Tribeca Review: 'Almost Christmas'

Paul Giamatti is a national treasure. If he is in a movie it is categorically impossible for it to be all bad. Despite "Junebug" director Phil Morrison and FX's "The Americans" writer Melissa James Gibson's best efforts to keep "Almost Christmas" a lifeless and wholly forgettable film, Giamatti's inherent virtues prevent this movie from evaporating into nothingness. While dismissing this dully scripted, lackluster film seems like the only reasonable response, Giamatti's natural, everyman empathy has the unusual power of lending an importance to rote scenes, turning the bland into the sublime and rescuing the movie from full failure.

Nevertheless, "Almost Christmas," a film about French Canadian Christmas tree salesmen stationed on a Brooklyn street corner, still stinks, which is especially upsetting when you consider that this is Morrison's first directorial effort since 2005's wonderful "Junebug."

From the first moments of its trying-too-hard opening credits, this tale of a thief newly sprung from prison and trying to go straight just can't get a handle on what sort of movie it wants to be. There are tones of 1970s shaggy realism that are interrupted by moments of character-driven shtick. The wistful scenes aren't rich enough to engross you and the comedy isn't clever enough to make a difference. The bulk of the film is about two men stewing in regret, and you'll sympathize because you'll be sitting right there along with them.

Giamatti's Dennis, unable to find work and unwelcomed by his ex-wife Therese (Amy Landecker,) hooks up with his ex-partner Rene (Paul Rudd.) Rene has gone straight, and busted his ass last winter selling trees down in New York. Since Rene feels a little guilty now that Dennis knows he's moved in on Therese (who has told Dennis' daughter that he died of cancer) he allows him to partner up for the season.

There the alleged hijinks ensue as this mismatched pair toil with weather, poor sales and buried feelings, and while some moments are cute, it all feels like an under-workshopped play. The pair try different approaches to move product, a few of which are amusing. Anglophone Rene impersonating a Quebecois is entertaining, if only for the fact that this bit of niche racial humor is fresh.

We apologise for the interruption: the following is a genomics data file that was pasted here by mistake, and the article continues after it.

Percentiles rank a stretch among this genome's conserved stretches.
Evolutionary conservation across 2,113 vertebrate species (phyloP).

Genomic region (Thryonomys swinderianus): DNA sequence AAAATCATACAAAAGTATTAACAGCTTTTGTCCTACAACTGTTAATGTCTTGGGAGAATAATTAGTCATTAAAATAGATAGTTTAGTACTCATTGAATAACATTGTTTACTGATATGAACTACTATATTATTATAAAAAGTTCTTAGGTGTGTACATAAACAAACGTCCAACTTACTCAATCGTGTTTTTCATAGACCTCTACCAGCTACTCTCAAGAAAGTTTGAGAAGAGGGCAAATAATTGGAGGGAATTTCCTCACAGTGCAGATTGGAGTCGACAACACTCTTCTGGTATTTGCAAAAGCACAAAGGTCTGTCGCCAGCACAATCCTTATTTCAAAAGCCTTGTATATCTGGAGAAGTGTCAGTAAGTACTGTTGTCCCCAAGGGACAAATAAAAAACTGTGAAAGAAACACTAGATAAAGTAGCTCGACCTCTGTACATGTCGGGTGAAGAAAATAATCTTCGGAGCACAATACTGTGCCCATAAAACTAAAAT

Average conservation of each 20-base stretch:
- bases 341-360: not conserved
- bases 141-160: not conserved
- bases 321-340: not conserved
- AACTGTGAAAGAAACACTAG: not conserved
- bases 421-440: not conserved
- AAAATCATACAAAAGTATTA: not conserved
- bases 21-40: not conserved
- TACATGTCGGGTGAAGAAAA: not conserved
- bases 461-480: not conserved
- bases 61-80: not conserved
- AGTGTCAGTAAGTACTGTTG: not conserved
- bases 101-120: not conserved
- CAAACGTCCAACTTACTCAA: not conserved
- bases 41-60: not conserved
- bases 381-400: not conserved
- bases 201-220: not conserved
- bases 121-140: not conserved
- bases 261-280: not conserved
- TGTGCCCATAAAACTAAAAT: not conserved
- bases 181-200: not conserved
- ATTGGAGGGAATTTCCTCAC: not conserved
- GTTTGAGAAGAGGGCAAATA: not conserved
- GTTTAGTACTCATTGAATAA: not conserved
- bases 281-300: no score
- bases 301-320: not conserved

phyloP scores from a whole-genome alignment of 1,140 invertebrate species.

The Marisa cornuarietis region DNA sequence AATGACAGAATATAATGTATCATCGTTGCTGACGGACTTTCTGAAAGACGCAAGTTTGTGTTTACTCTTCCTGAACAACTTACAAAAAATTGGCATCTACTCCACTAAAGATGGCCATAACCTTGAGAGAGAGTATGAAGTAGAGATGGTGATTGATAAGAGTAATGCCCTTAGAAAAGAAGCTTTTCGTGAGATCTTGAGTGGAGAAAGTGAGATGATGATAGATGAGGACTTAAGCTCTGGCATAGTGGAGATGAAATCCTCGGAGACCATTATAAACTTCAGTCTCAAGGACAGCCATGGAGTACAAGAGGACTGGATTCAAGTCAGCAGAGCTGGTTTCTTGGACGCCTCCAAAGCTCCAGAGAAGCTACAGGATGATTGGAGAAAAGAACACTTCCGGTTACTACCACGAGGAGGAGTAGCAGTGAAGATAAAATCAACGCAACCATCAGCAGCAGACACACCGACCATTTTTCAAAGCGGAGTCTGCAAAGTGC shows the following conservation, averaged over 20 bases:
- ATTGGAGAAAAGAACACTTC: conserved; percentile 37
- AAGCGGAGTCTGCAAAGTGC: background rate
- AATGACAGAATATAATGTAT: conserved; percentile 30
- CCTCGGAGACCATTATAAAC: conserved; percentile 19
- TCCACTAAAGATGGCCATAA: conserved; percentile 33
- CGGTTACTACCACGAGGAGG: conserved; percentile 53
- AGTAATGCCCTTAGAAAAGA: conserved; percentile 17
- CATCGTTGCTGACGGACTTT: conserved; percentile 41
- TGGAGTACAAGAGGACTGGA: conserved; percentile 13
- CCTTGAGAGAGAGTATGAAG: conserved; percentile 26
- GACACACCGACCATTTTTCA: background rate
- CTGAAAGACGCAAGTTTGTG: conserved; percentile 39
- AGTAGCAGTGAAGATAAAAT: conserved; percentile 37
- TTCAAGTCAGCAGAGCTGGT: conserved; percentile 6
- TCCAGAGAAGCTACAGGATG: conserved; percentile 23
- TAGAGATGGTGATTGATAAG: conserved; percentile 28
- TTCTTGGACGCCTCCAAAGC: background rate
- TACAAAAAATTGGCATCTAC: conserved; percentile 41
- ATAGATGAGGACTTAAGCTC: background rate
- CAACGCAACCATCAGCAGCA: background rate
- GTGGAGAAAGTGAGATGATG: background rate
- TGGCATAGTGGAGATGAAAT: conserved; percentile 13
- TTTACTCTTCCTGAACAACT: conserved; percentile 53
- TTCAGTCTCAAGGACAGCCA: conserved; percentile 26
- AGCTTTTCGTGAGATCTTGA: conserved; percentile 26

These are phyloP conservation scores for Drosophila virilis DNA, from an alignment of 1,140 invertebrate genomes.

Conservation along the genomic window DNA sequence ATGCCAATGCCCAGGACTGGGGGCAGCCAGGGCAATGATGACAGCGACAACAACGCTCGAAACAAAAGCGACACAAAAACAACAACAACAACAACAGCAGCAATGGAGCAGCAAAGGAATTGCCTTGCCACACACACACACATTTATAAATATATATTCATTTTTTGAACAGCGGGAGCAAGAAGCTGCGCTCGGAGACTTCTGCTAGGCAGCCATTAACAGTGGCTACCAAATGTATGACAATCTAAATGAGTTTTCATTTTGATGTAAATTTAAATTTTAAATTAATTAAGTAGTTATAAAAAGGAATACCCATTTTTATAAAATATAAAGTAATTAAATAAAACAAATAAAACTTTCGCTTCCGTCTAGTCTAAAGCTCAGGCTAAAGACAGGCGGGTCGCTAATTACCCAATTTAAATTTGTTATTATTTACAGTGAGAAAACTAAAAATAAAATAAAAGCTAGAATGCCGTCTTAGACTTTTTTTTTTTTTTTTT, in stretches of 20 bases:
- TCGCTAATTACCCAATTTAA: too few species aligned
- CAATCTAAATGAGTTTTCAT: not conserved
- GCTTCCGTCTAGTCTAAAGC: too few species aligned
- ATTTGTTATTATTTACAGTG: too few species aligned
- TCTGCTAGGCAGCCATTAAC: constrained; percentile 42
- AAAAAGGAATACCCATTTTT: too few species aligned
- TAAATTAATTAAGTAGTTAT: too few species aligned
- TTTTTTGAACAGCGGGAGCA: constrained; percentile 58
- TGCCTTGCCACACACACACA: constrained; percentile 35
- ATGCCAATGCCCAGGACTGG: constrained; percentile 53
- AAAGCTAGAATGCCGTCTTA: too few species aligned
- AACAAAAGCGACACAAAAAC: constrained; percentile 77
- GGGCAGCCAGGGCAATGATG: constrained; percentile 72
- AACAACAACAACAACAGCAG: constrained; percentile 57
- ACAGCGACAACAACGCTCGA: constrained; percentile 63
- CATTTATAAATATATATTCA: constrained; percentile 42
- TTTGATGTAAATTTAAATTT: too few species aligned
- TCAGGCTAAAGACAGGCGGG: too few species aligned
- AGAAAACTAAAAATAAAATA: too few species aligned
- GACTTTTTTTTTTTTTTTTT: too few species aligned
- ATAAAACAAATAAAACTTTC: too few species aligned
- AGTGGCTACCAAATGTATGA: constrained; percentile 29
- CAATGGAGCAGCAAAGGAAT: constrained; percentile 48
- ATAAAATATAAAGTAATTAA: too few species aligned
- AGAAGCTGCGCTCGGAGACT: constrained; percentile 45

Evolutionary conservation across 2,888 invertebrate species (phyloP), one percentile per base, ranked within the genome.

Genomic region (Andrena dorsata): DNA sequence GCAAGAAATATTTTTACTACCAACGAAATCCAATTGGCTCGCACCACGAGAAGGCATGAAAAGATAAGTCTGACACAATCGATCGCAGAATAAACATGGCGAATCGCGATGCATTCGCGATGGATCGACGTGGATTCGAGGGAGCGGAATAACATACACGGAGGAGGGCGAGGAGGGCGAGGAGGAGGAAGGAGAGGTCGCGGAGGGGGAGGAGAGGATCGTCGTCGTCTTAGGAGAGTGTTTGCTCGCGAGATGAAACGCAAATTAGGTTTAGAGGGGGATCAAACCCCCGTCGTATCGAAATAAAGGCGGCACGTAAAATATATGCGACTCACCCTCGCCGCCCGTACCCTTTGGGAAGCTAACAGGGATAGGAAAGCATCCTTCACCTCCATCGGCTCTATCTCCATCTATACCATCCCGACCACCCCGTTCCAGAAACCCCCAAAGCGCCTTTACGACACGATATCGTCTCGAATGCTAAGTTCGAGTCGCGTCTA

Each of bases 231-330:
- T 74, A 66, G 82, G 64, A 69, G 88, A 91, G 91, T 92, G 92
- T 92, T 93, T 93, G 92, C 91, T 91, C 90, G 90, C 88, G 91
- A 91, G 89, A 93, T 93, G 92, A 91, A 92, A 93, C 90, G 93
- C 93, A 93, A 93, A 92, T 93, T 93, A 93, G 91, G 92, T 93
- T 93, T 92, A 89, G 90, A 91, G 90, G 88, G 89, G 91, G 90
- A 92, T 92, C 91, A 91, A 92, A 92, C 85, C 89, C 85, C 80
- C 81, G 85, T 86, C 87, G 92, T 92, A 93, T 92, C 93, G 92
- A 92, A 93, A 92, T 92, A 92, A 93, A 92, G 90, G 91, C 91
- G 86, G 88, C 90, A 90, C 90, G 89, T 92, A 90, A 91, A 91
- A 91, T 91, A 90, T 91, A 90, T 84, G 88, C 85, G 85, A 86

Sally Hawkins barges onto the stage with the words Act Two's New Character tattooed on her forehead. She's a live-in maid at a wealthy couple's home. A "palace of dentist" who is off skiing in "Hole of Jackson," as this Russian immigrant calls it. It's a wacky ethnic caricature on the order of Mickey Rooney's Japanese neighbor in "Breakfast and Tiffany's," and while Hawkins is naturally hilarious (see "Happy Go Lucky") the performance itself is something of a joke.

And yet, there's one moment - a loose tag in this unruffled shirt - when Hawkins' character takes Dennis to a piano store. There are some long lens shots of her playing where the camera drinks in the outer borough scene through the storefront windows that evokes 70s filmmakers like Altman, Mazursky or James Toback. It's little moments like this that almost make "Almost Christmas" worth watching.

At the heart of it is Giamatti, accepting that a life "gone straight" will be hard and that nothing he can do will win back the family from his past. It's undeniably touching. There's a devastating moment with him making a collect phone call that is one of the finest scenes I've seen all year.

Giamatti isn't a chameleon. While perhaps best suited as the sad sack ("American Splendor," "Sideways," "Win Win") even his atypical roles like the exec in "Duplicity," the idealistic romantic in "Barney's Version" or founding father in "John Adams" exude a man in constant dialogue with indignity. Even when he's being brutal he's agreeable. I can't think of any actor who can do a funnier angry bit. Maybe Jason Alexander, maybe John Cleese, but neither taps into the sadness and pain that comes with being slapped around for too long by the world.

I almost recommend seeing "Almost Christmas." It is meandering, low-energy and filled with phoney-feeling side characters and plot turns, but there's something about shivering in the cold with a broke and directionless Paul Giamatti that seems essential.

SCORE: 5.0 / 10.0